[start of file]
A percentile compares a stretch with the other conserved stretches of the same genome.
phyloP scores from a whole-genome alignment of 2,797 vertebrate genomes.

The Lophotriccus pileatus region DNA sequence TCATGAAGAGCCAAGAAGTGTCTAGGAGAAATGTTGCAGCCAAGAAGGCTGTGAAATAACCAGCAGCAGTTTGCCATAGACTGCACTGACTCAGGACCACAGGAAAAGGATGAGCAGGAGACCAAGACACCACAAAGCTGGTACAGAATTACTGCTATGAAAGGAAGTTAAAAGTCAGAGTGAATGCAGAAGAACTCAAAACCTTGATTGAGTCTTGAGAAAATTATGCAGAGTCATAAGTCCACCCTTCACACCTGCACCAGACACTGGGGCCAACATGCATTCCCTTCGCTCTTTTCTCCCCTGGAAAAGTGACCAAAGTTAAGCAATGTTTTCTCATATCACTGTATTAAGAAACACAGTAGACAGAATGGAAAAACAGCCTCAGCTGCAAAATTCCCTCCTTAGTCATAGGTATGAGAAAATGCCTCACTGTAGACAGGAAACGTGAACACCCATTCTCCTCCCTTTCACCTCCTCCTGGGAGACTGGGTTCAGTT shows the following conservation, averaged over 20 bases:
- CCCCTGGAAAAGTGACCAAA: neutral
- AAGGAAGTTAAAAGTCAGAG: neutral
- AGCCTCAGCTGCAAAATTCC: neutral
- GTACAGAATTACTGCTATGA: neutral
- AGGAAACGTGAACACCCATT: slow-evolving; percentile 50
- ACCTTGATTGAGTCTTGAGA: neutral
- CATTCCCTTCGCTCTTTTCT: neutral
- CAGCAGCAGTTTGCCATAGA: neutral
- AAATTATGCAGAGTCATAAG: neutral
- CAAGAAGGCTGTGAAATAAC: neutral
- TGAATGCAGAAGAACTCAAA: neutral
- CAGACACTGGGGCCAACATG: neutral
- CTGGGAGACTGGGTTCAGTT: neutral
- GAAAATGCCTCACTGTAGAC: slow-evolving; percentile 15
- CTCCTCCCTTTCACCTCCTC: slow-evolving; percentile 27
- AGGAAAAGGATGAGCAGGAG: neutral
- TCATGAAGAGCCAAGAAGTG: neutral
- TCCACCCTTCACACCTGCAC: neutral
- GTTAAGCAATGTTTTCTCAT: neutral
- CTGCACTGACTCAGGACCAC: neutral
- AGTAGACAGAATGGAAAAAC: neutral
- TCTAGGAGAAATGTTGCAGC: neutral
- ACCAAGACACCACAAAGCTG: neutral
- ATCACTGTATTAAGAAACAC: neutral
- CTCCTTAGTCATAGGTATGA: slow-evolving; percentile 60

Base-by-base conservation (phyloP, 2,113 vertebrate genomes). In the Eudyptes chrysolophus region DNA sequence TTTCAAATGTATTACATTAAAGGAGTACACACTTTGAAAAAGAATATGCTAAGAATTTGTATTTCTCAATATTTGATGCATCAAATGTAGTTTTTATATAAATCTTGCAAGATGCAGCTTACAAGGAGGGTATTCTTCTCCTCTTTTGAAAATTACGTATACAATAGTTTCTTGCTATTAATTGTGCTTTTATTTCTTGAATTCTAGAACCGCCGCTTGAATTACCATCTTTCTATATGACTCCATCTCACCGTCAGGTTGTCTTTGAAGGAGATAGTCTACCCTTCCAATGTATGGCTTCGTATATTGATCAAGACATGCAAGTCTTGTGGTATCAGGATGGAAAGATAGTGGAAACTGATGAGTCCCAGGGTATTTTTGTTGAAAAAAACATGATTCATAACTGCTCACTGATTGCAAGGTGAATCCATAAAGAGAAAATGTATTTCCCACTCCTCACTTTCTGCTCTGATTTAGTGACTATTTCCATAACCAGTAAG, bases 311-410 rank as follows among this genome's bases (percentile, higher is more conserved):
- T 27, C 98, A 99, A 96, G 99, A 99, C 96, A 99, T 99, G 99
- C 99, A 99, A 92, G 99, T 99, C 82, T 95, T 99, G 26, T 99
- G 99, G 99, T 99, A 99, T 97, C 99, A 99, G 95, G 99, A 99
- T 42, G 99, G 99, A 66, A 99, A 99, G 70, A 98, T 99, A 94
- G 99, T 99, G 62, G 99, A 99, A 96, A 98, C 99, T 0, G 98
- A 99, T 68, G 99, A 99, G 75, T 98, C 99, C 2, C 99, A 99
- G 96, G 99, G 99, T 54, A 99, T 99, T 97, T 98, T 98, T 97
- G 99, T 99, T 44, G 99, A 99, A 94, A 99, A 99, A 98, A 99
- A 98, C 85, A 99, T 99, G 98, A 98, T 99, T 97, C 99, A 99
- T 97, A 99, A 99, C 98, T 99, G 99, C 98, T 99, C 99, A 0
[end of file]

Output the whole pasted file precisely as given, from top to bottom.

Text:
A percentile compares a stretch with the other conserved stretches of the same genome.
phyloP scores from a whole-genome alignment of 2,797 vertebrate genomes.

The Lophotriccus pileatus region DNA sequence TCATGAAGAGCCAAGAAGTGTCTAGGAGAAATGTTGCAGCCAAGAAGGCTGTGAAATAACCAGCAGCAGTTTGCCATAGACTGCACTGACTCAGGACCACAGGAAAAGGATGAGCAGGAGACCAAGACACCACAAAGCTGGTACAGAATTACTGCTATGAAAGGAAGTTAAAAGTCAGAGTGAATGCAGAAGAACTCAAAACCTTGATTGAGTCTTGAGAAAATTATGCAGAGTCATAAGTCCACCCTTCACACCTGCACCAGACACTGGGGCCAACATGCATTCCCTTCGCTCTTTTCTCCCCTGGAAAAGTGACCAAAGTTAAGCAATGTTTTCTCATATCACTGTATTAAGAAACACAGTAGACAGAATGGAAAAACAGCCTCAGCTGCAAAATTCCCTCCTTAGTCATAGGTATGAGAAAATGCCTCACTGTAGACAGGAAACGTGAACACCCATTCTCCTCCCTTTCACCTCCTCCTGGGAGACTGGGTTCAGTT shows the following conservation, averaged over 20 bases:
- CCCCTGGAAAAGTGACCAAA: neutral
- AAGGAAGTTAAAAGTCAGAG: neutral
- AGCCTCAGCTGCAAAATTCC: neutral
- GTACAGAATTACTGCTATGA: neutral
- AGGAAACGTGAACACCCATT: slow-evolving; percentile 50
- ACCTTGATTGAGTCTTGAGA: neutral
- CATTCCCTTCGCTCTTTTCT: neutral
- CAGCAGCAGTTTGCCATAGA: neutral
- AAATTATGCAGAGTCATAAG: neutral
- CAAGAAGGCTGTGAAATAAC: neutral
- TGAATGCAGAAGAACTCAAA: neutral
- CAGACACTGGGGCCAACATG: neutral
- CTGGGAGACTGGGTTCAGTT: neutral
- GAAAATGCCTCACTGTAGAC: slow-evolving; percentile 15
- CTCCTCCCTTTCACCTCCTC: slow-evolving; percentile 27
- AGGAAAAGGATGAGCAGGAG: neutral
- TCATGAAGAGCCAAGAAGTG: neutral
- TCCACCCTTCACACCTGCAC: neutral
- GTTAAGCAATGTTTTCTCAT: neutral
- CTGCACTGACTCAGGACCAC: neutral
- AGTAGACAGAATGGAAAAAC: neutral
- TCTAGGAGAAATGTTGCAGC: neutral
- ACCAAGACACCACAAAGCTG: neutral
- ATCACTGTATTAAGAAACAC: neutral
- CTCCTTAGTCATAGGTATGA: slow-evolving; percentile 60

Base-by-base conservation (phyloP, 2,113 vertebrate genomes). In the Eudyptes chrysolophus region DNA sequence TTTCAAATGTATTACATTAAAGGAGTACACACTTTGAAAAAGAATATGCTAAGAATTTGTATTTCTCAATATTTGATGCATCAAATGTAGTTTTTATATAAATCTTGCAAGATGCAGCTTACAAGGAGGGTATTCTTCTCCTCTTTTGAAAATTACGTATACAATAGTTTCTTGCTATTAATTGTGCTTTTATTTCTTGAATTCTAGAACCGCCGCTTGAATTACCATCTTTCTATATGACTCCATCTCACCGTCAGGTTGTCTTTGAAGGAGATAGTCTACCCTTCCAATGTATGGCTTCGTATATTGATCAAGACATGCAAGTCTTGTGGTATCAGGATGGAAAGATAGTGGAAACTGATGAGTCCCAGGGTATTTTTGTTGAAAAAAACATGATTCATAACTGCTCACTGATTGCAAGGTGAATCCATAAAGAGAAAATGTATTTCCCACTCCTCACTTTCTGCTCTGATTTAGTGACTATTTCCATAACCAGTAAG, bases 311-410 rank as follows among this genome's bases (percentile, higher is more conserved):
- T 27, C 98, A 99, A 96, G 99, A 99, C 96, A 99, T 99, G 99
- C 99, A 99, A 92, G 99, T 99, C 82, T 95, T 99, G 26, T 99
- G 99, G 99, T 99, A 99, T 97, C 99, A 99, G 95, G 99, A 99
- T 42, G 99, G 99, A 66, A 99, A 99, G 70, A 98, T 99, A 94
- G 99, T 99, G 62, G 99, A 99, A 96, A 98, C 99, T 0, G 98
- A 99, T 68, G 99, A 99, G 75, T 98, C 99, C 2, C 99, A 99
- G 96, G 99, G 99, T 54, A 99, T 99, T 97, T 98, T 98, T 97
- G 99, T 99, T 44, G 99, A 99, A 94, A 99, A 99, A 98, A 99
- A 98, C 85, A 99, T 99, G 98, A 98, T 99, T 97, C 99, A 99
- T 97, A 99, A 99, C 98, T 99, G 99, C 98, T 99, C 99, A 0